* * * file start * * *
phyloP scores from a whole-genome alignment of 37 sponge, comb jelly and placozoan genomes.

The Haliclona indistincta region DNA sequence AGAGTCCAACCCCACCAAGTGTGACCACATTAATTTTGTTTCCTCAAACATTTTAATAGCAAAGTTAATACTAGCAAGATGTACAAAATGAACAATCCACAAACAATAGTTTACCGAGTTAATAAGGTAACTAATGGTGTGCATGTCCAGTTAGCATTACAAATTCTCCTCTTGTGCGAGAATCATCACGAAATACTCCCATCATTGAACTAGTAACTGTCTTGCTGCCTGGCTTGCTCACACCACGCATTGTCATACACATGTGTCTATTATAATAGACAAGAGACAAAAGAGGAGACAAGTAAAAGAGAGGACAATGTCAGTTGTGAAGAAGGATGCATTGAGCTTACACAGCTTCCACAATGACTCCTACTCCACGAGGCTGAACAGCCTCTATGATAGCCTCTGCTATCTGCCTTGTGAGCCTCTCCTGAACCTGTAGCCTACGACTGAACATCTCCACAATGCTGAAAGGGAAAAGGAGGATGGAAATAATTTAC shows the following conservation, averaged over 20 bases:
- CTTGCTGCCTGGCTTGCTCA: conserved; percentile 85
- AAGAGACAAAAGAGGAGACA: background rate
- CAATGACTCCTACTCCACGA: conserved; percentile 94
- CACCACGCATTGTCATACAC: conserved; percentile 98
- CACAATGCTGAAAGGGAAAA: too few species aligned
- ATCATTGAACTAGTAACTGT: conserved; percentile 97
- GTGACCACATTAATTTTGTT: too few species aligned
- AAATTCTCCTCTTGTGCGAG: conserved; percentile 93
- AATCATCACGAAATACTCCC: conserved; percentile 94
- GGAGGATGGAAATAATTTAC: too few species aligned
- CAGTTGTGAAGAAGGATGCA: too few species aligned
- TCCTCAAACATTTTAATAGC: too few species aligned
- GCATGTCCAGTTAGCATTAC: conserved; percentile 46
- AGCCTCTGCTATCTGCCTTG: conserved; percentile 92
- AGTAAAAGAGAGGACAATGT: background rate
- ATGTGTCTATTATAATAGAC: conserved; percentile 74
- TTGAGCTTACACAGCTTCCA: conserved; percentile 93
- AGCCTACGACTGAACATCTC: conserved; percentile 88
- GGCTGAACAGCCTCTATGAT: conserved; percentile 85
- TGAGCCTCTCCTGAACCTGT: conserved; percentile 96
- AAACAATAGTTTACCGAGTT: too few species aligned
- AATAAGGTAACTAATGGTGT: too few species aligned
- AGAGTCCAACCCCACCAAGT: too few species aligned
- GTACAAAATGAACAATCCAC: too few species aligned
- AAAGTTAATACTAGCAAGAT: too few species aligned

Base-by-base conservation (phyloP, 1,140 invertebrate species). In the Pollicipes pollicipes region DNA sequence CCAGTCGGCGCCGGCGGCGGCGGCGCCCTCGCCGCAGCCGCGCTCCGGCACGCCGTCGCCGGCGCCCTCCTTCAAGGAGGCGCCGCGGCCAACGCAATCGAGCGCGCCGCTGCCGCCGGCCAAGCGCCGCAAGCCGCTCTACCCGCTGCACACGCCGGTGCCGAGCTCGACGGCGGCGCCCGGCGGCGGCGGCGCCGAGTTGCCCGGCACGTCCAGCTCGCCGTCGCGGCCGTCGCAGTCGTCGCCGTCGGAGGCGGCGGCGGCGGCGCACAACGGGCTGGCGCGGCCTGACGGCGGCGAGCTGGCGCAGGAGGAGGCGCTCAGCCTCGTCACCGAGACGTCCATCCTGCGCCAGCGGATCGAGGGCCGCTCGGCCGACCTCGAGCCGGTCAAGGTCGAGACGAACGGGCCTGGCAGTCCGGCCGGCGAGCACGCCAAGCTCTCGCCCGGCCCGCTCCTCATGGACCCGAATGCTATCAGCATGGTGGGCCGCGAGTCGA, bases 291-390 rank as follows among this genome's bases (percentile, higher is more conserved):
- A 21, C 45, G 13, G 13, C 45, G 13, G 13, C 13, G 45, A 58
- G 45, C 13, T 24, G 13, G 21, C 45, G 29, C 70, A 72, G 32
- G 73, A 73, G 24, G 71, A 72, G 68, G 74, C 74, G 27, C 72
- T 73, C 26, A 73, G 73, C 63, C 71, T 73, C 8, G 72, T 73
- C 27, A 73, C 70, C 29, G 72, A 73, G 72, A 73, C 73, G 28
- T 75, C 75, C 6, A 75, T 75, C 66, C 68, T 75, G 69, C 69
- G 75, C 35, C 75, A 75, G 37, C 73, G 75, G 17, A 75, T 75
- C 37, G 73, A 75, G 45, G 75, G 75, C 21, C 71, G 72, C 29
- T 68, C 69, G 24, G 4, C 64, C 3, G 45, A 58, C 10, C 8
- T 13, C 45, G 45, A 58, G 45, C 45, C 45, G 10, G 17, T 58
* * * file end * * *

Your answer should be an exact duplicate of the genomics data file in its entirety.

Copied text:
phyloP scores from a whole-genome alignment of 37 sponge, comb jelly and placozoan genomes.

The Haliclona indistincta region DNA sequence AGAGTCCAACCCCACCAAGTGTGACCACATTAATTTTGTTTCCTCAAACATTTTAATAGCAAAGTTAATACTAGCAAGATGTACAAAATGAACAATCCACAAACAATAGTTTACCGAGTTAATAAGGTAACTAATGGTGTGCATGTCCAGTTAGCATTACAAATTCTCCTCTTGTGCGAGAATCATCACGAAATACTCCCATCATTGAACTAGTAACTGTCTTGCTGCCTGGCTTGCTCACACCACGCATTGTCATACACATGTGTCTATTATAATAGACAAGAGACAAAAGAGGAGACAAGTAAAAGAGAGGACAATGTCAGTTGTGAAGAAGGATGCATTGAGCTTACACAGCTTCCACAATGACTCCTACTCCACGAGGCTGAACAGCCTCTATGATAGCCTCTGCTATCTGCCTTGTGAGCCTCTCCTGAACCTGTAGCCTACGACTGAACATCTCCACAATGCTGAAAGGGAAAAGGAGGATGGAAATAATTTAC shows the following conservation, averaged over 20 bases:
- CTTGCTGCCTGGCTTGCTCA: conserved; percentile 85
- AAGAGACAAAAGAGGAGACA: background rate
- CAATGACTCCTACTCCACGA: conserved; percentile 94
- CACCACGCATTGTCATACAC: conserved; percentile 98
- CACAATGCTGAAAGGGAAAA: too few species aligned
- ATCATTGAACTAGTAACTGT: conserved; percentile 97
- GTGACCACATTAATTTTGTT: too few species aligned
- AAATTCTCCTCTTGTGCGAG: conserved; percentile 93
- AATCATCACGAAATACTCCC: conserved; percentile 94
- GGAGGATGGAAATAATTTAC: too few species aligned
- CAGTTGTGAAGAAGGATGCA: too few species aligned
- TCCTCAAACATTTTAATAGC: too few species aligned
- GCATGTCCAGTTAGCATTAC: conserved; percentile 46
- AGCCTCTGCTATCTGCCTTG: conserved; percentile 92
- AGTAAAAGAGAGGACAATGT: background rate
- ATGTGTCTATTATAATAGAC: conserved; percentile 74
- TTGAGCTTACACAGCTTCCA: conserved; percentile 93
- AGCCTACGACTGAACATCTC: conserved; percentile 88
- GGCTGAACAGCCTCTATGAT: conserved; percentile 85
- TGAGCCTCTCCTGAACCTGT: conserved; percentile 96
- AAACAATAGTTTACCGAGTT: too few species aligned
- AATAAGGTAACTAATGGTGT: too few species aligned
- AGAGTCCAACCCCACCAAGT: too few species aligned
- GTACAAAATGAACAATCCAC: too few species aligned
- AAAGTTAATACTAGCAAGAT: too few species aligned

Base-by-base conservation (phyloP, 1,140 invertebrate species). In the Pollicipes pollicipes region DNA sequence CCAGTCGGCGCCGGCGGCGGCGGCGCCCTCGCCGCAGCCGCGCTCCGGCACGCCGTCGCCGGCGCCCTCCTTCAAGGAGGCGCCGCGGCCAACGCAATCGAGCGCGCCGCTGCCGCCGGCCAAGCGCCGCAAGCCGCTCTACCCGCTGCACACGCCGGTGCCGAGCTCGACGGCGGCGCCCGGCGGCGGCGGCGCCGAGTTGCCCGGCACGTCCAGCTCGCCGTCGCGGCCGTCGCAGTCGTCGCCGTCGGAGGCGGCGGCGGCGGCGCACAACGGGCTGGCGCGGCCTGACGGCGGCGAGCTGGCGCAGGAGGAGGCGCTCAGCCTCGTCACCGAGACGTCCATCCTGCGCCAGCGGATCGAGGGCCGCTCGGCCGACCTCGAGCCGGTCAAGGTCGAGACGAACGGGCCTGGCAGTCCGGCCGGCGAGCACGCCAAGCTCTCGCCCGGCCCGCTCCTCATGGACCCGAATGCTATCAGCATGGTGGGCCGCGAGTCGA, bases 291-390 rank as follows among this genome's bases (percentile, higher is more conserved):
- A 21, C 45, G 13, G 13, C 45, G 13, G 13, C 13, G 45, A 58
- G 45, C 13, T 24, G 13, G 21, C 45, G 29, C 70, A 72, G 32
- G 73, A 73, G 24, G 71, A 72, G 68, G 74, C 74, G 27, C 72
- T 73, C 26, A 73, G 73, C 63, C 71, T 73, C 8, G 72, T 73
- C 27, A 73, C 70, C 29, G 72, A 73, G 72, A 73, C 73, G 28
- T 75, C 75, C 6, A 75, T 75, C 66, C 68, T 75, G 69, C 69
- G 75, C 35, C 75, A 75, G 37, C 73, G 75, G 17, A 75, T 75
- C 37, G 73, A 75, G 45, G 75, G 75, C 21, C 71, G 72, C 29
- T 68, C 69, G 24, G 4, C 64, C 3, G 45, A 58, C 10, C 8
- T 13, C 45, G 45, A 58, G 45, C 45, C 45, G 10, G 17, T 58